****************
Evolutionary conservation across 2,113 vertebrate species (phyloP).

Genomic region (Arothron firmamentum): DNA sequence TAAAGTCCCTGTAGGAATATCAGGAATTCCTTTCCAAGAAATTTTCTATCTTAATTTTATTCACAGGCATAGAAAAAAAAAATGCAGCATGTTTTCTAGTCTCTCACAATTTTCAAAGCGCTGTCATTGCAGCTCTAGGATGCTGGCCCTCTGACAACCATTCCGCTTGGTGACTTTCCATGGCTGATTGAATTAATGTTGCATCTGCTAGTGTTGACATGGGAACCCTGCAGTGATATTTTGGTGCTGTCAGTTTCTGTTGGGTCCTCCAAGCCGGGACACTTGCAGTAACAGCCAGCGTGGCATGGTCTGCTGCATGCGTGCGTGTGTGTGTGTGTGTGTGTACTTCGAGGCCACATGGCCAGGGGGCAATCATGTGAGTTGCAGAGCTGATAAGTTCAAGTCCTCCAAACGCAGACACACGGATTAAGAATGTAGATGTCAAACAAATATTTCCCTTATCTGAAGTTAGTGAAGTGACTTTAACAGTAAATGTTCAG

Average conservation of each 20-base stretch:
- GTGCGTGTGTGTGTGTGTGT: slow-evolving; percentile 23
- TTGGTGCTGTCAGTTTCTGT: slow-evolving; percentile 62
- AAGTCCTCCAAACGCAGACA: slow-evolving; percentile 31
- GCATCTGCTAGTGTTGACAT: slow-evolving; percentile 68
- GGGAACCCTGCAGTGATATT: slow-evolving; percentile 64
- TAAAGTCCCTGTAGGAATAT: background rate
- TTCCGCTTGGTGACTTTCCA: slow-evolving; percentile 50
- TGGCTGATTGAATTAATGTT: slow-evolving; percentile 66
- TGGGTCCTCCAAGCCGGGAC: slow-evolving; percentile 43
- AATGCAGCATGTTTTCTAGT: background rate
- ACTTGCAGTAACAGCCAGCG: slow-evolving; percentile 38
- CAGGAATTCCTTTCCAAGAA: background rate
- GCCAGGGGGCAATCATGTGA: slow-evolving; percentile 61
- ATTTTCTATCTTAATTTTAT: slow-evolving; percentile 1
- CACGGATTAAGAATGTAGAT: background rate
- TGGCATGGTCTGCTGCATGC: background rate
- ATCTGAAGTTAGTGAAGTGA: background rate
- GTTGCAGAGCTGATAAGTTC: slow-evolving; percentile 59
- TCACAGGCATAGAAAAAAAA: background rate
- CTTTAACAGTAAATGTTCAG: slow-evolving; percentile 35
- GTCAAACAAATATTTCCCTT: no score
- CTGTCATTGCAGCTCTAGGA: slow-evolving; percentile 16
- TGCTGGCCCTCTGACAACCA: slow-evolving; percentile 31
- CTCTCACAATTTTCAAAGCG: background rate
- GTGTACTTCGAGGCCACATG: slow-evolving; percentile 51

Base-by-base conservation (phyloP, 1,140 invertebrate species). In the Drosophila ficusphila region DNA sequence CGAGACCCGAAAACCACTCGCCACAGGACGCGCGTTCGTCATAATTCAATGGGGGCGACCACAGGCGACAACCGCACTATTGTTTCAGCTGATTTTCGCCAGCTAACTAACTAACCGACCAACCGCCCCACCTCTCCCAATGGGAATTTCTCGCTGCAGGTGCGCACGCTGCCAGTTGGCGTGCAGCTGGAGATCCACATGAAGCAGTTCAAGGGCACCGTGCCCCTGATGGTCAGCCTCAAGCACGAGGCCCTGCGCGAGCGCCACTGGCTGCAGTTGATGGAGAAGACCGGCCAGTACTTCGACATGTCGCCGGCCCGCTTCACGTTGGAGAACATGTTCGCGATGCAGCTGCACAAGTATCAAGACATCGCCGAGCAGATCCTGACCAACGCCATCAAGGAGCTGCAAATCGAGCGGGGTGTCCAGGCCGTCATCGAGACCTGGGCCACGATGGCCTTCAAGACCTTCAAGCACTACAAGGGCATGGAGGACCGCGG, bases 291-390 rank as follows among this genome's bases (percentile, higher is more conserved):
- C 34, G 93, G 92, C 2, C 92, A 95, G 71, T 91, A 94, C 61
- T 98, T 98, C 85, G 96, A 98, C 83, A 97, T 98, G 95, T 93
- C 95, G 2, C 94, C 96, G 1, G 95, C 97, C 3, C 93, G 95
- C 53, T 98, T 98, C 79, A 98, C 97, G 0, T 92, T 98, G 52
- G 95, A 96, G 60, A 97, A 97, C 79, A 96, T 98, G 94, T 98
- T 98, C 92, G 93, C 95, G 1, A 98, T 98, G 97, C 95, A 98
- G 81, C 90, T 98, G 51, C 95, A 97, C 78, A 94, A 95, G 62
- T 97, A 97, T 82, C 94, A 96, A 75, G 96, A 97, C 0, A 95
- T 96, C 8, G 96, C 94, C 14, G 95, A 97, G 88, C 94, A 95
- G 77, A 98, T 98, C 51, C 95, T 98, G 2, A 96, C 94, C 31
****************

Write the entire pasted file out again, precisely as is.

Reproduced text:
Evolutionary conservation across 2,113 vertebrate species (phyloP).

Genomic region (Arothron firmamentum): DNA sequence TAAAGTCCCTGTAGGAATATCAGGAATTCCTTTCCAAGAAATTTTCTATCTTAATTTTATTCACAGGCATAGAAAAAAAAAATGCAGCATGTTTTCTAGTCTCTCACAATTTTCAAAGCGCTGTCATTGCAGCTCTAGGATGCTGGCCCTCTGACAACCATTCCGCTTGGTGACTTTCCATGGCTGATTGAATTAATGTTGCATCTGCTAGTGTTGACATGGGAACCCTGCAGTGATATTTTGGTGCTGTCAGTTTCTGTTGGGTCCTCCAAGCCGGGACACTTGCAGTAACAGCCAGCGTGGCATGGTCTGCTGCATGCGTGCGTGTGTGTGTGTGTGTGTGTACTTCGAGGCCACATGGCCAGGGGGCAATCATGTGAGTTGCAGAGCTGATAAGTTCAAGTCCTCCAAACGCAGACACACGGATTAAGAATGTAGATGTCAAACAAATATTTCCCTTATCTGAAGTTAGTGAAGTGACTTTAACAGTAAATGTTCAG

Average conservation of each 20-base stretch:
- GTGCGTGTGTGTGTGTGTGT: slow-evolving; percentile 23
- TTGGTGCTGTCAGTTTCTGT: slow-evolving; percentile 62
- AAGTCCTCCAAACGCAGACA: slow-evolving; percentile 31
- GCATCTGCTAGTGTTGACAT: slow-evolving; percentile 68
- GGGAACCCTGCAGTGATATT: slow-evolving; percentile 64
- TAAAGTCCCTGTAGGAATAT: background rate
- TTCCGCTTGGTGACTTTCCA: slow-evolving; percentile 50
- TGGCTGATTGAATTAATGTT: slow-evolving; percentile 66
- TGGGTCCTCCAAGCCGGGAC: slow-evolving; percentile 43
- AATGCAGCATGTTTTCTAGT: background rate
- ACTTGCAGTAACAGCCAGCG: slow-evolving; percentile 38
- CAGGAATTCCTTTCCAAGAA: background rate
- GCCAGGGGGCAATCATGTGA: slow-evolving; percentile 61
- ATTTTCTATCTTAATTTTAT: slow-evolving; percentile 1
- CACGGATTAAGAATGTAGAT: background rate
- TGGCATGGTCTGCTGCATGC: background rate
- ATCTGAAGTTAGTGAAGTGA: background rate
- GTTGCAGAGCTGATAAGTTC: slow-evolving; percentile 59
- TCACAGGCATAGAAAAAAAA: background rate
- CTTTAACAGTAAATGTTCAG: slow-evolving; percentile 35
- GTCAAACAAATATTTCCCTT: no score
- CTGTCATTGCAGCTCTAGGA: slow-evolving; percentile 16
- TGCTGGCCCTCTGACAACCA: slow-evolving; percentile 31
- CTCTCACAATTTTCAAAGCG: background rate
- GTGTACTTCGAGGCCACATG: slow-evolving; percentile 51

Base-by-base conservation (phyloP, 1,140 invertebrate species). In the Drosophila ficusphila region DNA sequence CGAGACCCGAAAACCACTCGCCACAGGACGCGCGTTCGTCATAATTCAATGGGGGCGACCACAGGCGACAACCGCACTATTGTTTCAGCTGATTTTCGCCAGCTAACTAACTAACCGACCAACCGCCCCACCTCTCCCAATGGGAATTTCTCGCTGCAGGTGCGCACGCTGCCAGTTGGCGTGCAGCTGGAGATCCACATGAAGCAGTTCAAGGGCACCGTGCCCCTGATGGTCAGCCTCAAGCACGAGGCCCTGCGCGAGCGCCACTGGCTGCAGTTGATGGAGAAGACCGGCCAGTACTTCGACATGTCGCCGGCCCGCTTCACGTTGGAGAACATGTTCGCGATGCAGCTGCACAAGTATCAAGACATCGCCGAGCAGATCCTGACCAACGCCATCAAGGAGCTGCAAATCGAGCGGGGTGTCCAGGCCGTCATCGAGACCTGGGCCACGATGGCCTTCAAGACCTTCAAGCACTACAAGGGCATGGAGGACCGCGG, bases 291-390 rank as follows among this genome's bases (percentile, higher is more conserved):
- C 34, G 93, G 92, C 2, C 92, A 95, G 71, T 91, A 94, C 61
- T 98, T 98, C 85, G 96, A 98, C 83, A 97, T 98, G 95, T 93
- C 95, G 2, C 94, C 96, G 1, G 95, C 97, C 3, C 93, G 95
- C 53, T 98, T 98, C 79, A 98, C 97, G 0, T 92, T 98, G 52
- G 95, A 96, G 60, A 97, A 97, C 79, A 96, T 98, G 94, T 98
- T 98, C 92, G 93, C 95, G 1, A 98, T 98, G 97, C 95, A 98
- G 81, C 90, T 98, G 51, C 95, A 97, C 78, A 94, A 95, G 62
- T 97, A 97, T 82, C 94, A 96, A 75, G 96, A 97, C 0, A 95
- T 96, C 8, G 96, C 94, C 14, G 95, A 97, G 88, C 94, A 95
- G 77, A 98, T 98, C 51, C 95, T 98, G 2, A 96, C 94, C 31